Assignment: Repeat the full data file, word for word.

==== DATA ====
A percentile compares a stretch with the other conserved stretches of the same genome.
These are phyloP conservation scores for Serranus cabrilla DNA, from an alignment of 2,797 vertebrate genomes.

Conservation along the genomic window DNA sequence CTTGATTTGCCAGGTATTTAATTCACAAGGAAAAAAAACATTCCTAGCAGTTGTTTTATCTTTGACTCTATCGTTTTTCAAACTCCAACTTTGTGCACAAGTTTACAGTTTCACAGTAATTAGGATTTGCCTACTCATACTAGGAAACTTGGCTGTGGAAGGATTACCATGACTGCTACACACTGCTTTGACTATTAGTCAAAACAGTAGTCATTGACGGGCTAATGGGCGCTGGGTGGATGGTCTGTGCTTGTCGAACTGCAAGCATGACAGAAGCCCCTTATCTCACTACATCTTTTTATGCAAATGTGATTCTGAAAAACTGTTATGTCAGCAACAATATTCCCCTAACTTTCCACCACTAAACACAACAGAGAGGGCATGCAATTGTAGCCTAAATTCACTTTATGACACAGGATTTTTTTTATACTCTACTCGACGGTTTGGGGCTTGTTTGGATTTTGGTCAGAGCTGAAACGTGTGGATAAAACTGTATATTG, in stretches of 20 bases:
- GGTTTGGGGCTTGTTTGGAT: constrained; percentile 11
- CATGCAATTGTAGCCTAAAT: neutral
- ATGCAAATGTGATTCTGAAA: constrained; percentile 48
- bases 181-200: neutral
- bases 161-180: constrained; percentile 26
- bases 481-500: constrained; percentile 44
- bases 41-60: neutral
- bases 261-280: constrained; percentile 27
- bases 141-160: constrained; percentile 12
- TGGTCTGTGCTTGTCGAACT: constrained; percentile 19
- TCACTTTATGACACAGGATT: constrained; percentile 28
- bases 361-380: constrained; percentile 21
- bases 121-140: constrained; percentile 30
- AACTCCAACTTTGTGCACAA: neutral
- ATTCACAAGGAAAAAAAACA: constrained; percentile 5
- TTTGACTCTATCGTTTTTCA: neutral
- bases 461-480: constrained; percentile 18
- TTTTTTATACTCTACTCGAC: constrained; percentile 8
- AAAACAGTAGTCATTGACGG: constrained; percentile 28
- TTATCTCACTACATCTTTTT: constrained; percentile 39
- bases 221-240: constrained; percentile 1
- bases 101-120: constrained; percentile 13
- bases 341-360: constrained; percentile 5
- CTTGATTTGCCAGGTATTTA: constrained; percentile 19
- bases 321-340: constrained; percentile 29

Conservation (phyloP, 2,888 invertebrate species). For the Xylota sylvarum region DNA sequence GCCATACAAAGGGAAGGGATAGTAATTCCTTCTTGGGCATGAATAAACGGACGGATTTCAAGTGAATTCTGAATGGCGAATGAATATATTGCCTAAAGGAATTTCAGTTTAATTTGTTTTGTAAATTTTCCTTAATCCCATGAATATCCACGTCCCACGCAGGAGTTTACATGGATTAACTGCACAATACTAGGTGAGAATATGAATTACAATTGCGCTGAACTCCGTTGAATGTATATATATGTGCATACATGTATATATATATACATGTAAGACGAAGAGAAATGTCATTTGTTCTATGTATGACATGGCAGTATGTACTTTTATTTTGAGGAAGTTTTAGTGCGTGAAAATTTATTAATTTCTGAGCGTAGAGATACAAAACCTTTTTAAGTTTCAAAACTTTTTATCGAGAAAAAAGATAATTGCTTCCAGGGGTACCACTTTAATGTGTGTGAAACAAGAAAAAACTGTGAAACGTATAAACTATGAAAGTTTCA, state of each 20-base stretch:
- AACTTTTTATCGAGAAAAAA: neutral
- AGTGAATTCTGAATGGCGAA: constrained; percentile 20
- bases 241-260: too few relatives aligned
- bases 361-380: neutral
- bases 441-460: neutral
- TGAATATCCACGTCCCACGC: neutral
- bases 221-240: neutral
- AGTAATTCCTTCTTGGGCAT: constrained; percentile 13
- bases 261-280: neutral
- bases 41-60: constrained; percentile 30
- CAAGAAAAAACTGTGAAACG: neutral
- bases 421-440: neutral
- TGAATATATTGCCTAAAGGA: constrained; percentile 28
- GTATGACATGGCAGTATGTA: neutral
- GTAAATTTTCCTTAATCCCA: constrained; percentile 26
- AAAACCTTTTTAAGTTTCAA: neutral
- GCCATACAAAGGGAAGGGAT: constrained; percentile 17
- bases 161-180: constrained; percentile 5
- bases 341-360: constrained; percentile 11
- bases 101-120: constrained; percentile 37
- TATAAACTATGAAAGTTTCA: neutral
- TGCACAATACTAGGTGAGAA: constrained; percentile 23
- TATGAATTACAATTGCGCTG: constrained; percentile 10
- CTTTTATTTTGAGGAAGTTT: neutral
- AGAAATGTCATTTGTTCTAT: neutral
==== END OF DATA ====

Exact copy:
A percentile compares a stretch with the other conserved stretches of the same genome.
These are phyloP conservation scores for Serranus cabrilla DNA, from an alignment of 2,797 vertebrate genomes.

Conservation along the genomic window DNA sequence CTTGATTTGCCAGGTATTTAATTCACAAGGAAAAAAAACATTCCTAGCAGTTGTTTTATCTTTGACTCTATCGTTTTTCAAACTCCAACTTTGTGCACAAGTTTACAGTTTCACAGTAATTAGGATTTGCCTACTCATACTAGGAAACTTGGCTGTGGAAGGATTACCATGACTGCTACACACTGCTTTGACTATTAGTCAAAACAGTAGTCATTGACGGGCTAATGGGCGCTGGGTGGATGGTCTGTGCTTGTCGAACTGCAAGCATGACAGAAGCCCCTTATCTCACTACATCTTTTTATGCAAATGTGATTCTGAAAAACTGTTATGTCAGCAACAATATTCCCCTAACTTTCCACCACTAAACACAACAGAGAGGGCATGCAATTGTAGCCTAAATTCACTTTATGACACAGGATTTTTTTTATACTCTACTCGACGGTTTGGGGCTTGTTTGGATTTTGGTCAGAGCTGAAACGTGTGGATAAAACTGTATATTG, in stretches of 20 bases:
- GGTTTGGGGCTTGTTTGGAT: constrained; percentile 11
- CATGCAATTGTAGCCTAAAT: neutral
- ATGCAAATGTGATTCTGAAA: constrained; percentile 48
- bases 181-200: neutral
- bases 161-180: constrained; percentile 26
- bases 481-500: constrained; percentile 44
- bases 41-60: neutral
- bases 261-280: constrained; percentile 27
- bases 141-160: constrained; percentile 12
- TGGTCTGTGCTTGTCGAACT: constrained; percentile 19
- TCACTTTATGACACAGGATT: constrained; percentile 28
- bases 361-380: constrained; percentile 21
- bases 121-140: constrained; percentile 30
- AACTCCAACTTTGTGCACAA: neutral
- ATTCACAAGGAAAAAAAACA: constrained; percentile 5
- TTTGACTCTATCGTTTTTCA: neutral
- bases 461-480: constrained; percentile 18
- TTTTTTATACTCTACTCGAC: constrained; percentile 8
- AAAACAGTAGTCATTGACGG: constrained; percentile 28
- TTATCTCACTACATCTTTTT: constrained; percentile 39
- bases 221-240: constrained; percentile 1
- bases 101-120: constrained; percentile 13
- bases 341-360: constrained; percentile 5
- CTTGATTTGCCAGGTATTTA: constrained; percentile 19
- bases 321-340: constrained; percentile 29

Conservation (phyloP, 2,888 invertebrate species). For the Xylota sylvarum region DNA sequence GCCATACAAAGGGAAGGGATAGTAATTCCTTCTTGGGCATGAATAAACGGACGGATTTCAAGTGAATTCTGAATGGCGAATGAATATATTGCCTAAAGGAATTTCAGTTTAATTTGTTTTGTAAATTTTCCTTAATCCCATGAATATCCACGTCCCACGCAGGAGTTTACATGGATTAACTGCACAATACTAGGTGAGAATATGAATTACAATTGCGCTGAACTCCGTTGAATGTATATATATGTGCATACATGTATATATATATACATGTAAGACGAAGAGAAATGTCATTTGTTCTATGTATGACATGGCAGTATGTACTTTTATTTTGAGGAAGTTTTAGTGCGTGAAAATTTATTAATTTCTGAGCGTAGAGATACAAAACCTTTTTAAGTTTCAAAACTTTTTATCGAGAAAAAAGATAATTGCTTCCAGGGGTACCACTTTAATGTGTGTGAAACAAGAAAAAACTGTGAAACGTATAAACTATGAAAGTTTCA, state of each 20-base stretch:
- AACTTTTTATCGAGAAAAAA: neutral
- AGTGAATTCTGAATGGCGAA: constrained; percentile 20
- bases 241-260: too few relatives aligned
- bases 361-380: neutral
- bases 441-460: neutral
- TGAATATCCACGTCCCACGC: neutral
- bases 221-240: neutral
- AGTAATTCCTTCTTGGGCAT: constrained; percentile 13
- bases 261-280: neutral
- bases 41-60: constrained; percentile 30
- CAAGAAAAAACTGTGAAACG: neutral
- bases 421-440: neutral
- TGAATATATTGCCTAAAGGA: constrained; percentile 28
- GTATGACATGGCAGTATGTA: neutral
- GTAAATTTTCCTTAATCCCA: constrained; percentile 26
- AAAACCTTTTTAAGTTTCAA: neutral
- GCCATACAAAGGGAAGGGAT: constrained; percentile 17
- bases 161-180: constrained; percentile 5
- bases 341-360: constrained; percentile 11
- bases 101-120: constrained; percentile 37
- TATAAACTATGAAAGTTTCA: neutral
- TGCACAATACTAGGTGAGAA: constrained; percentile 23
- TATGAATTACAATTGCGCTG: constrained; percentile 10
- CTTTTATTTTGAGGAAGTTT: neutral
- AGAAATGTCATTTGTTCTAT: neutral